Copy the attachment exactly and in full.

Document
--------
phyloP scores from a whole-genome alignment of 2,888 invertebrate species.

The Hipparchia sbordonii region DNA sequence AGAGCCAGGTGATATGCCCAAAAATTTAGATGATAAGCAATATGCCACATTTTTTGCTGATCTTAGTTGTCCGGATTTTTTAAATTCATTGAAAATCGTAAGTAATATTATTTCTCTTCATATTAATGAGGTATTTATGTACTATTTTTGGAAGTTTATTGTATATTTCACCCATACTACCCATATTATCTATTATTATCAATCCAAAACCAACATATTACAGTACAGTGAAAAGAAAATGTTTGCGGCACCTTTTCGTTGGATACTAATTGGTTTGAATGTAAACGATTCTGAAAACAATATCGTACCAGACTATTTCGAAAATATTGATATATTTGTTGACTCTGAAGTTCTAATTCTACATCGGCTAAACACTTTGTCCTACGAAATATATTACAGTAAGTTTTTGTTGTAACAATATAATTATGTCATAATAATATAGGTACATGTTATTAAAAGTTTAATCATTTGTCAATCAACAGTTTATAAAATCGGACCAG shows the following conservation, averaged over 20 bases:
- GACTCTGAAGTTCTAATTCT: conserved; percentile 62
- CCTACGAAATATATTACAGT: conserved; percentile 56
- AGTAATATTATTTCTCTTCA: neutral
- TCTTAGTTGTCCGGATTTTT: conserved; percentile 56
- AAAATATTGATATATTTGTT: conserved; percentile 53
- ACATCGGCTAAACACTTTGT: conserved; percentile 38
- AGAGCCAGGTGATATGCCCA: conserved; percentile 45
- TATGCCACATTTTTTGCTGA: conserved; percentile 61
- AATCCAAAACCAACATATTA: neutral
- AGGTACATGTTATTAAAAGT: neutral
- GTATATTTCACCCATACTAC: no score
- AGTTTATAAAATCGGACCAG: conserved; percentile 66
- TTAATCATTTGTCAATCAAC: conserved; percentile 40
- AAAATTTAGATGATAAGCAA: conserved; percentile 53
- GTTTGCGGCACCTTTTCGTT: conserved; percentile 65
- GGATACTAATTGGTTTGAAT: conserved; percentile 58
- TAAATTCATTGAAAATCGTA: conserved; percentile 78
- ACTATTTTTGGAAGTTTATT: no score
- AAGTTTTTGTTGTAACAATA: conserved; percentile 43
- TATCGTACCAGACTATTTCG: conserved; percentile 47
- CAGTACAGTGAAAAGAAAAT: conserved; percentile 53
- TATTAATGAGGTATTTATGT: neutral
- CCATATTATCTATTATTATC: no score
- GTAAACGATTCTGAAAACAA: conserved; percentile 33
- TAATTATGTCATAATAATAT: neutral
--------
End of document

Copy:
phyloP scores from a whole-genome alignment of 2,888 invertebrate species.

The Hipparchia sbordonii region DNA sequence AGAGCCAGGTGATATGCCCAAAAATTTAGATGATAAGCAATATGCCACATTTTTTGCTGATCTTAGTTGTCCGGATTTTTTAAATTCATTGAAAATCGTAAGTAATATTATTTCTCTTCATATTAATGAGGTATTTATGTACTATTTTTGGAAGTTTATTGTATATTTCACCCATACTACCCATATTATCTATTATTATCAATCCAAAACCAACATATTACAGTACAGTGAAAAGAAAATGTTTGCGGCACCTTTTCGTTGGATACTAATTGGTTTGAATGTAAACGATTCTGAAAACAATATCGTACCAGACTATTTCGAAAATATTGATATATTTGTTGACTCTGAAGTTCTAATTCTACATCGGCTAAACACTTTGTCCTACGAAATATATTACAGTAAGTTTTTGTTGTAACAATATAATTATGTCATAATAATATAGGTACATGTTATTAAAAGTTTAATCATTTGTCAATCAACAGTTTATAAAATCGGACCAG shows the following conservation, averaged over 20 bases:
- GACTCTGAAGTTCTAATTCT: conserved; percentile 62
- CCTACGAAATATATTACAGT: conserved; percentile 56
- AGTAATATTATTTCTCTTCA: neutral
- TCTTAGTTGTCCGGATTTTT: conserved; percentile 56
- AAAATATTGATATATTTGTT: conserved; percentile 53
- ACATCGGCTAAACACTTTGT: conserved; percentile 38
- AGAGCCAGGTGATATGCCCA: conserved; percentile 45
- TATGCCACATTTTTTGCTGA: conserved; percentile 61
- AATCCAAAACCAACATATTA: neutral
- AGGTACATGTTATTAAAAGT: neutral
- GTATATTTCACCCATACTAC: no score
- AGTTTATAAAATCGGACCAG: conserved; percentile 66
- TTAATCATTTGTCAATCAAC: conserved; percentile 40
- AAAATTTAGATGATAAGCAA: conserved; percentile 53
- GTTTGCGGCACCTTTTCGTT: conserved; percentile 65
- GGATACTAATTGGTTTGAAT: conserved; percentile 58
- TAAATTCATTGAAAATCGTA: conserved; percentile 78
- ACTATTTTTGGAAGTTTATT: no score
- AAGTTTTTGTTGTAACAATA: conserved; percentile 43
- TATCGTACCAGACTATTTCG: conserved; percentile 47
- CAGTACAGTGAAAAGAAAAT: conserved; percentile 53
- TATTAATGAGGTATTTATGT: neutral
- CCATATTATCTATTATTATC: no score
- GTAAACGATTCTGAAAACAA: conserved; percentile 33
- TAATTATGTCATAATAATAT: neutral